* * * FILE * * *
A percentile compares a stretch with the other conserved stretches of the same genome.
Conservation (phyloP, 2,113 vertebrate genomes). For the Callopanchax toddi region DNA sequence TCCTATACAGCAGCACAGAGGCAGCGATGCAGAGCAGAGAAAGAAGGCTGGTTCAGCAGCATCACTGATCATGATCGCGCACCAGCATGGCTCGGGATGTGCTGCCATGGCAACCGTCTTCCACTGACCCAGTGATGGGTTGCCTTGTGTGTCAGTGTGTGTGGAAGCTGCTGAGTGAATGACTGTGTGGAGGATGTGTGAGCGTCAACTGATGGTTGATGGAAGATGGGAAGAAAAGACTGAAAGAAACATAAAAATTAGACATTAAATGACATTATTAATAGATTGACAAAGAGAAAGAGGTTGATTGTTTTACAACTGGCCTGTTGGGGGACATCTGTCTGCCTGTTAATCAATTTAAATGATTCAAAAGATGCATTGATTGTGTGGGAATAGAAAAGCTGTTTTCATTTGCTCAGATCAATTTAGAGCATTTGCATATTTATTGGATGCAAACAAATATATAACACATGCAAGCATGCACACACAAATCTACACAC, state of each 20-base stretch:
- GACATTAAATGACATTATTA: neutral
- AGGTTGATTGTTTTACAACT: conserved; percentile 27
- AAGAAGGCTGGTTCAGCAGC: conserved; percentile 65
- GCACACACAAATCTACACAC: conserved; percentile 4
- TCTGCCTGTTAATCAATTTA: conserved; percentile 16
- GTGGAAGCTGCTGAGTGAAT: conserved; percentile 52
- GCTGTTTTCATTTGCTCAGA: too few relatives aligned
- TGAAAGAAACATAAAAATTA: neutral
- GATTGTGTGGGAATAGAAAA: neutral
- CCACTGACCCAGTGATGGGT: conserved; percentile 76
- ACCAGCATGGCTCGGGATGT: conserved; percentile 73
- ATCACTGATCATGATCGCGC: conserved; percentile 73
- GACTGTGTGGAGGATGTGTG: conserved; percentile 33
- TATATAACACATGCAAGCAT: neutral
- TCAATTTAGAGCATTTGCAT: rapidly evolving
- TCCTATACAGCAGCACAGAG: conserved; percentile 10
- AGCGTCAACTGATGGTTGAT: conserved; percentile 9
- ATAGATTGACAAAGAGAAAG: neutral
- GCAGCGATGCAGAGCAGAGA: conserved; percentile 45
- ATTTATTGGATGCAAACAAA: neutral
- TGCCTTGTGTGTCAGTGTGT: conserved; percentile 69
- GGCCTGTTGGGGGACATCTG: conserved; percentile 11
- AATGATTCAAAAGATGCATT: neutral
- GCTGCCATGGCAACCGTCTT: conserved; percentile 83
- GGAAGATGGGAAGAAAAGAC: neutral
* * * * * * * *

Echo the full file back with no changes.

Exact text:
A percentile compares a stretch with the other conserved stretches of the same genome.
Conservation (phyloP, 2,113 vertebrate genomes). For the Callopanchax toddi region DNA sequence TCCTATACAGCAGCACAGAGGCAGCGATGCAGAGCAGAGAAAGAAGGCTGGTTCAGCAGCATCACTGATCATGATCGCGCACCAGCATGGCTCGGGATGTGCTGCCATGGCAACCGTCTTCCACTGACCCAGTGATGGGTTGCCTTGTGTGTCAGTGTGTGTGGAAGCTGCTGAGTGAATGACTGTGTGGAGGATGTGTGAGCGTCAACTGATGGTTGATGGAAGATGGGAAGAAAAGACTGAAAGAAACATAAAAATTAGACATTAAATGACATTATTAATAGATTGACAAAGAGAAAGAGGTTGATTGTTTTACAACTGGCCTGTTGGGGGACATCTGTCTGCCTGTTAATCAATTTAAATGATTCAAAAGATGCATTGATTGTGTGGGAATAGAAAAGCTGTTTTCATTTGCTCAGATCAATTTAGAGCATTTGCATATTTATTGGATGCAAACAAATATATAACACATGCAAGCATGCACACACAAATCTACACAC, state of each 20-base stretch:
- GACATTAAATGACATTATTA: neutral
- AGGTTGATTGTTTTACAACT: conserved; percentile 27
- AAGAAGGCTGGTTCAGCAGC: conserved; percentile 65
- GCACACACAAATCTACACAC: conserved; percentile 4
- TCTGCCTGTTAATCAATTTA: conserved; percentile 16
- GTGGAAGCTGCTGAGTGAAT: conserved; percentile 52
- GCTGTTTTCATTTGCTCAGA: too few relatives aligned
- TGAAAGAAACATAAAAATTA: neutral
- GATTGTGTGGGAATAGAAAA: neutral
- CCACTGACCCAGTGATGGGT: conserved; percentile 76
- ACCAGCATGGCTCGGGATGT: conserved; percentile 73
- ATCACTGATCATGATCGCGC: conserved; percentile 73
- GACTGTGTGGAGGATGTGTG: conserved; percentile 33
- TATATAACACATGCAAGCAT: neutral
- TCAATTTAGAGCATTTGCAT: rapidly evolving
- TCCTATACAGCAGCACAGAG: conserved; percentile 10
- AGCGTCAACTGATGGTTGAT: conserved; percentile 9
- ATAGATTGACAAAGAGAAAG: neutral
- GCAGCGATGCAGAGCAGAGA: conserved; percentile 45
- ATTTATTGGATGCAAACAAA: neutral
- TGCCTTGTGTGTCAGTGTGT: conserved; percentile 69
- GGCCTGTTGGGGGACATCTG: conserved; percentile 11
- AATGATTCAAAAGATGCATT: neutral
- GCTGCCATGGCAACCGTCTT: conserved; percentile 83
- GGAAGATGGGAAGAAAAGAC: neutral